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Microglial innate and adaptive immune function modulates disease pathology in and environmental pesticide model of Parkinson's disease




Rocha, Savannah M., author
Zabel, Mark, advisor
Tjalkens, Ronald B., advisor
Bouma, Jerry, committee member
Kading, Rebekah, committee member
Moreno, Julie, committee member

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Parkinson's Disease (PD) is the world's foremost movement disorder with pathological features including loss of dopaminergic neurons (DAn) within the substantia nigra pars compacta (SNpc), chronic activation of glial cells, and the misfolding and aggregation of a-synuclein (a-syn). Compounding evidence gathered over the past two centuries suggests environmental exposures, genetics, and aging can induce complicated cell-to-cell interactions that evoke and facilitate chronic inflammatory states; but the role that individual glial cells, in particular microglia, have in the progression of disease remains unknown. Difficulties in recapitulating the three pathological hallmarks of PD underscore the need for better animal models. To address this gap in functional investigation, the studies herein provide, for the first time, an optimized environmental exposure model with the pesticide rotenone (2.5mg/kg/day) in murine, which has proven effective at mirroring DAn degeneration, gliosis and misfolded a-syn accumulation. The pathology observed was region-, time- and dose-dependent, emphasizing the importance of environmental exposure and associated PD diagnosis. The successful optimization of this exposure model has allowed for its implementation in transgenic mice, which was previously unfeasible. To determine microglial specific innate inflammatory reactions in the progression of PD, we targeted the inflammatory transcriptional regulator NF-kB by use of transgenic CX3CR1-Cre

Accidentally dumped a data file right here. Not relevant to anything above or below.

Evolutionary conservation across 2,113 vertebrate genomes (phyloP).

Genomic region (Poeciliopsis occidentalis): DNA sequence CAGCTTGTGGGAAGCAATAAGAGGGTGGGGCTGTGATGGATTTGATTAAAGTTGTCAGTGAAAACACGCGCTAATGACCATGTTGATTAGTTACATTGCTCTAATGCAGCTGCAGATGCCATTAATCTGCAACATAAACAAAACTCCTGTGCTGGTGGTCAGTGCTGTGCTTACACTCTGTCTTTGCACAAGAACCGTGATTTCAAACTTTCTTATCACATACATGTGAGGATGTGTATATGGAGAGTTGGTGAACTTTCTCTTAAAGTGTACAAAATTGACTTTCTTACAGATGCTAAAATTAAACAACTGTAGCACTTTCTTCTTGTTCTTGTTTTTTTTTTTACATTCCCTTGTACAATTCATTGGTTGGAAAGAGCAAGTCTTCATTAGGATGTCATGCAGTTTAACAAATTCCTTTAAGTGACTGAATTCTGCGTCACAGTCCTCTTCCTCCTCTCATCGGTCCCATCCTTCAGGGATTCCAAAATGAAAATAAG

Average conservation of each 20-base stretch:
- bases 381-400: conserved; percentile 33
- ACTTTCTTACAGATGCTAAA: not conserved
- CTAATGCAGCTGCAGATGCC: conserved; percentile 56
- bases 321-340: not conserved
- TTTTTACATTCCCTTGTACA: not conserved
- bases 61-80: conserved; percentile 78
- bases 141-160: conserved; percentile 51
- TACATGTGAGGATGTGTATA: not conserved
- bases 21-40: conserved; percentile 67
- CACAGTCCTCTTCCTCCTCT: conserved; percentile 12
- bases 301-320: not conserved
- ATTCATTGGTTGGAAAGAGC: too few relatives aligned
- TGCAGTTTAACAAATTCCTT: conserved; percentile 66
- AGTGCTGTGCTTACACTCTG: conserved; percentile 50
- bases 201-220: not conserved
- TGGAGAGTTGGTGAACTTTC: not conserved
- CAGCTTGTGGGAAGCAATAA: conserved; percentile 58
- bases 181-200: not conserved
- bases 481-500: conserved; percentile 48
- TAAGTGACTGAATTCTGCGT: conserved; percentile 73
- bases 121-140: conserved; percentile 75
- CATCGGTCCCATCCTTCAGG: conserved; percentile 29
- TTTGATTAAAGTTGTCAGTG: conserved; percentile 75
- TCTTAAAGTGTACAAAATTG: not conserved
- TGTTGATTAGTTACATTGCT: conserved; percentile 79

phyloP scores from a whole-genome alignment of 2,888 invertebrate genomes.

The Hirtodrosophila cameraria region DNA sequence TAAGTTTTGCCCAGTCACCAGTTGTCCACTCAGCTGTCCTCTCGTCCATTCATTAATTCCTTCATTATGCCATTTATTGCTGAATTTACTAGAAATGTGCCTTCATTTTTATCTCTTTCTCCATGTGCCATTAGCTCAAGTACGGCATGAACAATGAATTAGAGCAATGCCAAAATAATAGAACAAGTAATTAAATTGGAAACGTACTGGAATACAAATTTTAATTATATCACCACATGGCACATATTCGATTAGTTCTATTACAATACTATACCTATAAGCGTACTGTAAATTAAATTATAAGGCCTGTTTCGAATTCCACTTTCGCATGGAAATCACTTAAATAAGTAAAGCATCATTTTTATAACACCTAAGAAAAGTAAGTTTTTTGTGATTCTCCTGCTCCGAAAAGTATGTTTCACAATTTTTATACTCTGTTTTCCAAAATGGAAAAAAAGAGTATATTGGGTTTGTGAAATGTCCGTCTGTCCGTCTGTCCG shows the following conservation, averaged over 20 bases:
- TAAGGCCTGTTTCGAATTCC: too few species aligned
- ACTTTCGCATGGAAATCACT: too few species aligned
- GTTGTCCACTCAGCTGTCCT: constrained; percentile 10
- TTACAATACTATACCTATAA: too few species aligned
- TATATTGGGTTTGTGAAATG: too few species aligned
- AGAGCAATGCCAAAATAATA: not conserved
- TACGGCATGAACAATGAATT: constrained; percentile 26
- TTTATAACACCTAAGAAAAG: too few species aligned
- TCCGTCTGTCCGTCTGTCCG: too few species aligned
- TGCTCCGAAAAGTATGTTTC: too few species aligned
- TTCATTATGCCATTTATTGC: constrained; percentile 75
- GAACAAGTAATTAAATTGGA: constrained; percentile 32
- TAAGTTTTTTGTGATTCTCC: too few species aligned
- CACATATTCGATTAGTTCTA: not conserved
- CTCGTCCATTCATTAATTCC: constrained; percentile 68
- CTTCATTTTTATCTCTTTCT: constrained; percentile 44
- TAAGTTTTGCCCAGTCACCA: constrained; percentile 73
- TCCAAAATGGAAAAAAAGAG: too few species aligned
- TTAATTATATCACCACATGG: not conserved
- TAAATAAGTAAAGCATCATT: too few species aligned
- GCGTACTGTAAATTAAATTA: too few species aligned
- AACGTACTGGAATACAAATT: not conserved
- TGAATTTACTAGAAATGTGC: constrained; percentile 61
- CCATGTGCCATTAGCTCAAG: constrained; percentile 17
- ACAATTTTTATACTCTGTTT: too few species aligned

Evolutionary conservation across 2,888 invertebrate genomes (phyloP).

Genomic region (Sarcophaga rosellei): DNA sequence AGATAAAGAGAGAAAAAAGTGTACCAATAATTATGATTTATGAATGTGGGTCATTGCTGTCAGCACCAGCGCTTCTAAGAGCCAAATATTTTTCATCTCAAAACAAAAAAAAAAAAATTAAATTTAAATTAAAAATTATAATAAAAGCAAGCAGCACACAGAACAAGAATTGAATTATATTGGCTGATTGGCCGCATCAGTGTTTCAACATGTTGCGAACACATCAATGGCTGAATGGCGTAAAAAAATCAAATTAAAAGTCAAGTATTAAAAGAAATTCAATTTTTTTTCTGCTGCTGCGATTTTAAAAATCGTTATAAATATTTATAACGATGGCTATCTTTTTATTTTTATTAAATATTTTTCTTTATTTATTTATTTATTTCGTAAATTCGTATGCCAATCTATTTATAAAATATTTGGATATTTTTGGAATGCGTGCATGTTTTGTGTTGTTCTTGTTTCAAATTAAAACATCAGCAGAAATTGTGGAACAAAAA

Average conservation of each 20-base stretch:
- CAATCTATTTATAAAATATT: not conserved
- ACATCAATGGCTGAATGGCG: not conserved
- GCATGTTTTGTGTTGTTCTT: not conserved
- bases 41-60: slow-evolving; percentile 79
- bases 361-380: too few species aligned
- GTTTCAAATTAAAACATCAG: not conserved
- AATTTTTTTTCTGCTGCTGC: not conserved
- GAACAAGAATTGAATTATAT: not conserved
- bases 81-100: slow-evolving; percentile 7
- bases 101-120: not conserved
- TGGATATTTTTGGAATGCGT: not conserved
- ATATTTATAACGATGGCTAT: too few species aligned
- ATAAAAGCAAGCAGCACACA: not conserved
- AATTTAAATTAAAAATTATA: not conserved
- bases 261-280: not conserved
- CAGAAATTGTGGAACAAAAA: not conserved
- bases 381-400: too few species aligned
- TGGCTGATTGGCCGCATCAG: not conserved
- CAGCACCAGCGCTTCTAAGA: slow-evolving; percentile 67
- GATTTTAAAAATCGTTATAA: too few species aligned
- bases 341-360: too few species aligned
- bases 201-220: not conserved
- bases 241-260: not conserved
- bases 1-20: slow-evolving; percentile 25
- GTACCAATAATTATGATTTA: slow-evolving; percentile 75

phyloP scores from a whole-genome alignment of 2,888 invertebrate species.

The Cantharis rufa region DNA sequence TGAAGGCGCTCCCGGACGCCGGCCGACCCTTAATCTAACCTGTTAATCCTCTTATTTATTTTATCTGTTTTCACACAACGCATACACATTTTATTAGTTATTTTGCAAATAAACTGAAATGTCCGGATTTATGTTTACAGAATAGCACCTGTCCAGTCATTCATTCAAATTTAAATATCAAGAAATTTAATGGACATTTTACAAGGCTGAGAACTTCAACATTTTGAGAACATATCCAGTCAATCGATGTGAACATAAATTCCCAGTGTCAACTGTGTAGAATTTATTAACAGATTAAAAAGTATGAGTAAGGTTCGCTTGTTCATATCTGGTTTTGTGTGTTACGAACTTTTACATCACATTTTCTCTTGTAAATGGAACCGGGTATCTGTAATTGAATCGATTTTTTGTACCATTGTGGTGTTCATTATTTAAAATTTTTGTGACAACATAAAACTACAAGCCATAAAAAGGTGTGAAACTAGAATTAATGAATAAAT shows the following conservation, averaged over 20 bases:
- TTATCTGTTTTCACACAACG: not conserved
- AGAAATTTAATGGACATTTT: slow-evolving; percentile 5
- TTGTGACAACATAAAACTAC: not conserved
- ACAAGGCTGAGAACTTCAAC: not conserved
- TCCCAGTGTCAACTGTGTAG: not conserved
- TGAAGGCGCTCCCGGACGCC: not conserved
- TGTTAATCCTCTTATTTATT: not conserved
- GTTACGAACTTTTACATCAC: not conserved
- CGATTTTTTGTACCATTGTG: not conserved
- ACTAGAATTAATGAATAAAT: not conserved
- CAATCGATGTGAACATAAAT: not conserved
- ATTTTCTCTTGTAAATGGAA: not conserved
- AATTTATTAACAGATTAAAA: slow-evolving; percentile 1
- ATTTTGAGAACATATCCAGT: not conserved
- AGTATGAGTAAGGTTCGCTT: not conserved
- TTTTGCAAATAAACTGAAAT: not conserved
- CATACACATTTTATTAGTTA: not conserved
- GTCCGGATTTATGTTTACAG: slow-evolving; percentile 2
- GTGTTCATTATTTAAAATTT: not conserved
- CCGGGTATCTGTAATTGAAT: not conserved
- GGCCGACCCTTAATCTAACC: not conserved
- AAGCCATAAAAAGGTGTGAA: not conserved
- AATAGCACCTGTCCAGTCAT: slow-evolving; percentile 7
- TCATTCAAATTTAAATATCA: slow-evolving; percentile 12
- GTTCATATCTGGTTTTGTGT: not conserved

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protein misfolding
Parkinson's disease


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